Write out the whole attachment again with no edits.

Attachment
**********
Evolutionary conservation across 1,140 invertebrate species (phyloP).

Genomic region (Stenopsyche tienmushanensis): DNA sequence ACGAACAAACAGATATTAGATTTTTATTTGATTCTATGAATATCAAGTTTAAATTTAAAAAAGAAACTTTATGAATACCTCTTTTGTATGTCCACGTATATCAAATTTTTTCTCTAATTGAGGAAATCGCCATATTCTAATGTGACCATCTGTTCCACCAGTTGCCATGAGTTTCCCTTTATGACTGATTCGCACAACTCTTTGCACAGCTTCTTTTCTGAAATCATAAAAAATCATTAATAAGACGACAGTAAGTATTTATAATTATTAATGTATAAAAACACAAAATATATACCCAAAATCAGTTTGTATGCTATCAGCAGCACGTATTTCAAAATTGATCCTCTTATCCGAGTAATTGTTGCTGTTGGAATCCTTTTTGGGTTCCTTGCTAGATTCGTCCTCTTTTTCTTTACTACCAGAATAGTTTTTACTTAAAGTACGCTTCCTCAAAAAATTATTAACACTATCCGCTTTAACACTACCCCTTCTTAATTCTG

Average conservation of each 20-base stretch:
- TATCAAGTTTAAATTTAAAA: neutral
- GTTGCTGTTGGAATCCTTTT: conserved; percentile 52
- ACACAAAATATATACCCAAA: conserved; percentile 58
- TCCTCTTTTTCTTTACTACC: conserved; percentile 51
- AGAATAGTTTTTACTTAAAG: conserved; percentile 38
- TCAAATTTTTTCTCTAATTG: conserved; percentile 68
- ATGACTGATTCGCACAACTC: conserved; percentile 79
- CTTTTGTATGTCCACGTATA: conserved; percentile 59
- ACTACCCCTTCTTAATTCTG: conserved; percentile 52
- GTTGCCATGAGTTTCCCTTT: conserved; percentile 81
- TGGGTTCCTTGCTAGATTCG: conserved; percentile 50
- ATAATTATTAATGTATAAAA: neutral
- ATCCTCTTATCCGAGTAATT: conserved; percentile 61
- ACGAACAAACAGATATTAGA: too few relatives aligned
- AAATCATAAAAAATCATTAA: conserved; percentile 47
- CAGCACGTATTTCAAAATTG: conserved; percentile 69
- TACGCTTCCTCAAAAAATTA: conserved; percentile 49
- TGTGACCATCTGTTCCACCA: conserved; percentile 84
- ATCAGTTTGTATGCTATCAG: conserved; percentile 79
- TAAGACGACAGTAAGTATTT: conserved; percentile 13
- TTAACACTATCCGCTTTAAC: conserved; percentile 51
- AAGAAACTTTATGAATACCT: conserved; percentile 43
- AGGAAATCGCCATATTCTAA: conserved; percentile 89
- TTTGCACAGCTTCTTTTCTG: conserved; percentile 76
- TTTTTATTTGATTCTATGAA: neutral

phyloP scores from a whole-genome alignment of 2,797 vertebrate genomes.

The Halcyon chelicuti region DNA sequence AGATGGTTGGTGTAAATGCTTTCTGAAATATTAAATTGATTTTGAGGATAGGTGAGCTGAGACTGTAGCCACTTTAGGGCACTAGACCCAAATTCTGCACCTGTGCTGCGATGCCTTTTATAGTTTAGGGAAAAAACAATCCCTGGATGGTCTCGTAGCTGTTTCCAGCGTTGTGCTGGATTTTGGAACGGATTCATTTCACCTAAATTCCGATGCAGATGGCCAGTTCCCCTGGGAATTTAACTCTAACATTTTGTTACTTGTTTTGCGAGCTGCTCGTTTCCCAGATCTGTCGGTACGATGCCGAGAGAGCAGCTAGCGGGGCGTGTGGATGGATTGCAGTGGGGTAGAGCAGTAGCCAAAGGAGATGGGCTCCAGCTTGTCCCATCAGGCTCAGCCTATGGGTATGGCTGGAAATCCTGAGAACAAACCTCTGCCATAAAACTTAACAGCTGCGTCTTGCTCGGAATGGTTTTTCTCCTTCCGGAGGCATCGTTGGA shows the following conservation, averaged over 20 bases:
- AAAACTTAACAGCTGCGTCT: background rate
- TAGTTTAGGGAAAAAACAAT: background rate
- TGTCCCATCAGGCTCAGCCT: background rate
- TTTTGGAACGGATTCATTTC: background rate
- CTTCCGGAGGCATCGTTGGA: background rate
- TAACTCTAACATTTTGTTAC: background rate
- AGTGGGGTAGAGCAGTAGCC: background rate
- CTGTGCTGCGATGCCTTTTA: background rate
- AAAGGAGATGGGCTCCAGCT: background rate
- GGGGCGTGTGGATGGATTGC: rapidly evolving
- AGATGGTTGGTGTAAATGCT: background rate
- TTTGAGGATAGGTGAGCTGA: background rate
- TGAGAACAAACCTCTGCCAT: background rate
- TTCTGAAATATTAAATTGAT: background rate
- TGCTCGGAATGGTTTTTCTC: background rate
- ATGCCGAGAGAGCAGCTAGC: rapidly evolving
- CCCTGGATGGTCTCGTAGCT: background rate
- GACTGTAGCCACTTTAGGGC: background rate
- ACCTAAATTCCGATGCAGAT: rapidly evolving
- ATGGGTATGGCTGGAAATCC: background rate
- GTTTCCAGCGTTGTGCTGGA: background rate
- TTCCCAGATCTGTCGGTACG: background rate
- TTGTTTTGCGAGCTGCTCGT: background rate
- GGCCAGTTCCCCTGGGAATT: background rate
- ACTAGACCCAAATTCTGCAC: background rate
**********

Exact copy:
Evolutionary conservation across 1,140 invertebrate species (phyloP).

Genomic region (Stenopsyche tienmushanensis): DNA sequence ACGAACAAACAGATATTAGATTTTTATTTGATTCTATGAATATCAAGTTTAAATTTAAAAAAGAAACTTTATGAATACCTCTTTTGTATGTCCACGTATATCAAATTTTTTCTCTAATTGAGGAAATCGCCATATTCTAATGTGACCATCTGTTCCACCAGTTGCCATGAGTTTCCCTTTATGACTGATTCGCACAACTCTTTGCACAGCTTCTTTTCTGAAATCATAAAAAATCATTAATAAGACGACAGTAAGTATTTATAATTATTAATGTATAAAAACACAAAATATATACCCAAAATCAGTTTGTATGCTATCAGCAGCACGTATTTCAAAATTGATCCTCTTATCCGAGTAATTGTTGCTGTTGGAATCCTTTTTGGGTTCCTTGCTAGATTCGTCCTCTTTTTCTTTACTACCAGAATAGTTTTTACTTAAAGTACGCTTCCTCAAAAAATTATTAACACTATCCGCTTTAACACTACCCCTTCTTAATTCTG

Average conservation of each 20-base stretch:
- TATCAAGTTTAAATTTAAAA: neutral
- GTTGCTGTTGGAATCCTTTT: conserved; percentile 52
- ACACAAAATATATACCCAAA: conserved; percentile 58
- TCCTCTTTTTCTTTACTACC: conserved; percentile 51
- AGAATAGTTTTTACTTAAAG: conserved; percentile 38
- TCAAATTTTTTCTCTAATTG: conserved; percentile 68
- ATGACTGATTCGCACAACTC: conserved; percentile 79
- CTTTTGTATGTCCACGTATA: conserved; percentile 59
- ACTACCCCTTCTTAATTCTG: conserved; percentile 52
- GTTGCCATGAGTTTCCCTTT: conserved; percentile 81
- TGGGTTCCTTGCTAGATTCG: conserved; percentile 50
- ATAATTATTAATGTATAAAA: neutral
- ATCCTCTTATCCGAGTAATT: conserved; percentile 61
- ACGAACAAACAGATATTAGA: too few relatives aligned
- AAATCATAAAAAATCATTAA: conserved; percentile 47
- CAGCACGTATTTCAAAATTG: conserved; percentile 69
- TACGCTTCCTCAAAAAATTA: conserved; percentile 49
- TGTGACCATCTGTTCCACCA: conserved; percentile 84
- ATCAGTTTGTATGCTATCAG: conserved; percentile 79
- TAAGACGACAGTAAGTATTT: conserved; percentile 13
- TTAACACTATCCGCTTTAAC: conserved; percentile 51
- AAGAAACTTTATGAATACCT: conserved; percentile 43
- AGGAAATCGCCATATTCTAA: conserved; percentile 89
- TTTGCACAGCTTCTTTTCTG: conserved; percentile 76
- TTTTTATTTGATTCTATGAA: neutral

phyloP scores from a whole-genome alignment of 2,797 vertebrate genomes.

The Halcyon chelicuti region DNA sequence AGATGGTTGGTGTAAATGCTTTCTGAAATATTAAATTGATTTTGAGGATAGGTGAGCTGAGACTGTAGCCACTTTAGGGCACTAGACCCAAATTCTGCACCTGTGCTGCGATGCCTTTTATAGTTTAGGGAAAAAACAATCCCTGGATGGTCTCGTAGCTGTTTCCAGCGTTGTGCTGGATTTTGGAACGGATTCATTTCACCTAAATTCCGATGCAGATGGCCAGTTCCCCTGGGAATTTAACTCTAACATTTTGTTACTTGTTTTGCGAGCTGCTCGTTTCCCAGATCTGTCGGTACGATGCCGAGAGAGCAGCTAGCGGGGCGTGTGGATGGATTGCAGTGGGGTAGAGCAGTAGCCAAAGGAGATGGGCTCCAGCTTGTCCCATCAGGCTCAGCCTATGGGTATGGCTGGAAATCCTGAGAACAAACCTCTGCCATAAAACTTAACAGCTGCGTCTTGCTCGGAATGGTTTTTCTCCTTCCGGAGGCATCGTTGGA shows the following conservation, averaged over 20 bases:
- AAAACTTAACAGCTGCGTCT: background rate
- TAGTTTAGGGAAAAAACAAT: background rate
- TGTCCCATCAGGCTCAGCCT: background rate
- TTTTGGAACGGATTCATTTC: background rate
- CTTCCGGAGGCATCGTTGGA: background rate
- TAACTCTAACATTTTGTTAC: background rate
- AGTGGGGTAGAGCAGTAGCC: background rate
- CTGTGCTGCGATGCCTTTTA: background rate
- AAAGGAGATGGGCTCCAGCT: background rate
- GGGGCGTGTGGATGGATTGC: rapidly evolving
- AGATGGTTGGTGTAAATGCT: background rate
- TTTGAGGATAGGTGAGCTGA: background rate
- TGAGAACAAACCTCTGCCAT: background rate
- TTCTGAAATATTAAATTGAT: background rate
- TGCTCGGAATGGTTTTTCTC: background rate
- ATGCCGAGAGAGCAGCTAGC: rapidly evolving
- CCCTGGATGGTCTCGTAGCT: background rate
- GACTGTAGCCACTTTAGGGC: background rate
- ACCTAAATTCCGATGCAGAT: rapidly evolving
- ATGGGTATGGCTGGAAATCC: background rate
- GTTTCCAGCGTTGTGCTGGA: background rate
- TTCCCAGATCTGTCGGTACG: background rate
- TTGTTTTGCGAGCTGCTCGT: background rate
- GGCCAGTTCCCCTGGGAATT: background rate
- ACTAGACCCAAATTCTGCAC: background rate